It’s my belief that teams are so careful with their first round picks that you’re never going to get one in return — today, at least — without giving up a player who is better than a win/year, and beyond that level, it’s going to cost additional compensation. This means that first round picks in the upcoming draft are valued at about the level of a win by most teams. Knowing that, how can we adjust that into dollars?
Trading a first round pick saves contract dollars: Jared Allen might have required money in excess of Haynesworth if he had become a free agent. He came up about $11 million short in guaranteed money, though he’s likely to get more out of his Vikings deal than Haynesworth will get from the Redskins by virtue of playing for the team deeper into the contract. That pales in comparison to what Chicago saved on Cutler by acquiring him with three years left on his rookie deal, because when they extended him they agreed on a raise to $10 million a year, which is close to David Garrard and Matt Cassel money. It’s just a fraction less than Tony Romo got for his extension in 2007. Ben Roethlisberger, Philip Rivers, Eli Manning, Peyton Manning, and Tom Brady lead the NFL in annual QB salary, most getting between $13 and $18 million a year. Keeping Cutler out of that category until at least 2013 saves the Bears more than $15 million.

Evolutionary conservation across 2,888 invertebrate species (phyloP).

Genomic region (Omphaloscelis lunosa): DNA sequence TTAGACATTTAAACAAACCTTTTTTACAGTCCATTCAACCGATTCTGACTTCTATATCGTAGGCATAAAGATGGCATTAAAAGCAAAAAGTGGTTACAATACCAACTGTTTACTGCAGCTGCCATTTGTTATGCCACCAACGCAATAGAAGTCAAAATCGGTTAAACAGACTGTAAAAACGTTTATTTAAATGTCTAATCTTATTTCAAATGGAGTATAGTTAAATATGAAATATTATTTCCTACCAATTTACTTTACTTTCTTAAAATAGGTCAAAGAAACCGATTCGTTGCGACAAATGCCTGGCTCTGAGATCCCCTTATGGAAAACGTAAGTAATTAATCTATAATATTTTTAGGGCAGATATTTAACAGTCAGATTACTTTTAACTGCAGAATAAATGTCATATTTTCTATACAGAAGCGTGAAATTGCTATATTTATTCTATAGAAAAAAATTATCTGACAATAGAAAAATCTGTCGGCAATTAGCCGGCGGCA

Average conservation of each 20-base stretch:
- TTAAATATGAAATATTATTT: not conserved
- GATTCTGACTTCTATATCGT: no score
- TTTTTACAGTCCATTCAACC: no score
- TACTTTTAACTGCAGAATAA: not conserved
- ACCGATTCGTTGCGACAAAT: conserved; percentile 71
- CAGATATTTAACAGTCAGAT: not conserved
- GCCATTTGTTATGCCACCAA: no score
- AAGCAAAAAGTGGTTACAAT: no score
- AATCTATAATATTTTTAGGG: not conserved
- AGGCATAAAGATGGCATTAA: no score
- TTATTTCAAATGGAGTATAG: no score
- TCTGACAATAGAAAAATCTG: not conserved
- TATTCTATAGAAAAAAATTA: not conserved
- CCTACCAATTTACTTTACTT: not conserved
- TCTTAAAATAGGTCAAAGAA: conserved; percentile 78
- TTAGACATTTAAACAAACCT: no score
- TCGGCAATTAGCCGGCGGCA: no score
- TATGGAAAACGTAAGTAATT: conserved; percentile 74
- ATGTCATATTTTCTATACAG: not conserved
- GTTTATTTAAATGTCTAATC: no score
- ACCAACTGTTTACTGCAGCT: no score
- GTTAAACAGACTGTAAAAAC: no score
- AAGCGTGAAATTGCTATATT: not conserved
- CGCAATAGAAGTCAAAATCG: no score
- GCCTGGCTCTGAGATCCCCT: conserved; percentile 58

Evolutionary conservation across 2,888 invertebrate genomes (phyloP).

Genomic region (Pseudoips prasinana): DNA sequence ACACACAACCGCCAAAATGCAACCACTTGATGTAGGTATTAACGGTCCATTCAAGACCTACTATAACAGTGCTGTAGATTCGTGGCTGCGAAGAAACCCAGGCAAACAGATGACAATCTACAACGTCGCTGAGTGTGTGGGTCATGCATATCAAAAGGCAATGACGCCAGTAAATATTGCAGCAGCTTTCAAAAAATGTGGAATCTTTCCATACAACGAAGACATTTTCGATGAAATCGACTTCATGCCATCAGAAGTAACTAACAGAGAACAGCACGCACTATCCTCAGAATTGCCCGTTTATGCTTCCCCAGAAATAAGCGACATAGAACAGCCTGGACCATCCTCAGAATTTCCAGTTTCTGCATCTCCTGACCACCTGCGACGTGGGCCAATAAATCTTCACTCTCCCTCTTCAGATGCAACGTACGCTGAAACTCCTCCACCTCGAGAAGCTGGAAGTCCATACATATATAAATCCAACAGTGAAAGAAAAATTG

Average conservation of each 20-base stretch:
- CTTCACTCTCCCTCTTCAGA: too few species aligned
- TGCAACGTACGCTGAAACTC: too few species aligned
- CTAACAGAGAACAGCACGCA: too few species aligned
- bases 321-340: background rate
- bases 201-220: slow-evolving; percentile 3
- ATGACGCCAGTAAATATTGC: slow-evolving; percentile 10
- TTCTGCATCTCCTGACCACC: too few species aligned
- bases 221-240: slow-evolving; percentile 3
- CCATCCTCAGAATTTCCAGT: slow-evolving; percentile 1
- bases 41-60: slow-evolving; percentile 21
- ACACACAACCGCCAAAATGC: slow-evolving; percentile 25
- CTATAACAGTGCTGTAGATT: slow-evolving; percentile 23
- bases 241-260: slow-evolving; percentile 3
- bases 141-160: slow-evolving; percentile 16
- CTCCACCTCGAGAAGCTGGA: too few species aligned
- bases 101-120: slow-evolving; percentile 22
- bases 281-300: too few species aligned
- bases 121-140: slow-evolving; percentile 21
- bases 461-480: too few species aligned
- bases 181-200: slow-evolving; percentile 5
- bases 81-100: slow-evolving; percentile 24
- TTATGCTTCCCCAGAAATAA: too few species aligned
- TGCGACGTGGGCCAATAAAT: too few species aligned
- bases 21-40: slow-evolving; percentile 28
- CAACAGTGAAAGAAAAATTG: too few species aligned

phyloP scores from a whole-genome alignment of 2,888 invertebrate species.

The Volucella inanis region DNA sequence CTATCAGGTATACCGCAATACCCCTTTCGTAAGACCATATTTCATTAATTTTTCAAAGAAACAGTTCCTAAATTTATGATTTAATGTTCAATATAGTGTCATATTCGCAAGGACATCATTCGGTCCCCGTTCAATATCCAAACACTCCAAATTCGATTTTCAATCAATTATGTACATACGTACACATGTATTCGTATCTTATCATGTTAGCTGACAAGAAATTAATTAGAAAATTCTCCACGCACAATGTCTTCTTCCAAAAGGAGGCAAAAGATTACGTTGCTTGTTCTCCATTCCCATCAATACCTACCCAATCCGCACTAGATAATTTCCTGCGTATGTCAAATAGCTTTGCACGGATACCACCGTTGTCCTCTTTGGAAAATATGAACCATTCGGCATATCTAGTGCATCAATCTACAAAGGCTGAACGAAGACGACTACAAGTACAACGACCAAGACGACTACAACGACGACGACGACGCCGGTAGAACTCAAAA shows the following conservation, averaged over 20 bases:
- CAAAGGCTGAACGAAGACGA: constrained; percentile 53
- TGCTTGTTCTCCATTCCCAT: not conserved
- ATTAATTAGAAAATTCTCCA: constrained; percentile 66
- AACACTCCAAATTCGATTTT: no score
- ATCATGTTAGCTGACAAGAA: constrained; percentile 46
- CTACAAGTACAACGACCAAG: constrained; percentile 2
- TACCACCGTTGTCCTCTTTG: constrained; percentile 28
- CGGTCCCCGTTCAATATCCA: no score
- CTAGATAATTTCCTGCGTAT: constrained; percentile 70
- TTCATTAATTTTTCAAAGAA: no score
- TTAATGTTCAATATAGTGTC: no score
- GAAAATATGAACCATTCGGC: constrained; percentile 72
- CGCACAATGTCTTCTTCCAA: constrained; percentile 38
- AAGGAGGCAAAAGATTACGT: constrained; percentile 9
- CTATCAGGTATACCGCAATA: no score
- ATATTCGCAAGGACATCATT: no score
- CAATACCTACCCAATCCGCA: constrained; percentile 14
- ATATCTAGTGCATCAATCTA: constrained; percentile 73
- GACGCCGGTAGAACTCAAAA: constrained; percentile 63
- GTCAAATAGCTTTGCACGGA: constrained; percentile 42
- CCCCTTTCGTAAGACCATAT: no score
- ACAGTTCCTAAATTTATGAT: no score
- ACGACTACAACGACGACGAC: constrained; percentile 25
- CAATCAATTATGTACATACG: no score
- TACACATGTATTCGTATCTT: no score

But if a team can expect to have to guarantee an average of $14 million dollars to the rookie contract of it’s first round draft pick, that’s also money we have to consider saved when a team opts to trade the pick. The problem is that it’s really not money saved. $25 million in guaranteed money is what a team can pocket when it opts to deal a first round pick for elite talent, but depending on how elite the player is, it’s expected that the money spent to extend the contract (again first three years) will exceed that figure. So then, in effect, trading the pick would be opting to spend money.
Because the expected win value for trading the pick is about 0.2 WPA/year greater than keeping it — assuming present trends hold — 0.85 EV/yr for spending a first round pick compared to 1.05 WPA/year for trading it for talent, we need only to calculate the money saved figure in the trade against the value added of the pick to get our answer. My best estimate of a marginal win in football is roughly $9.6 million per, or about twice the rate as in baseball (fewer games, but a much higher replacement level).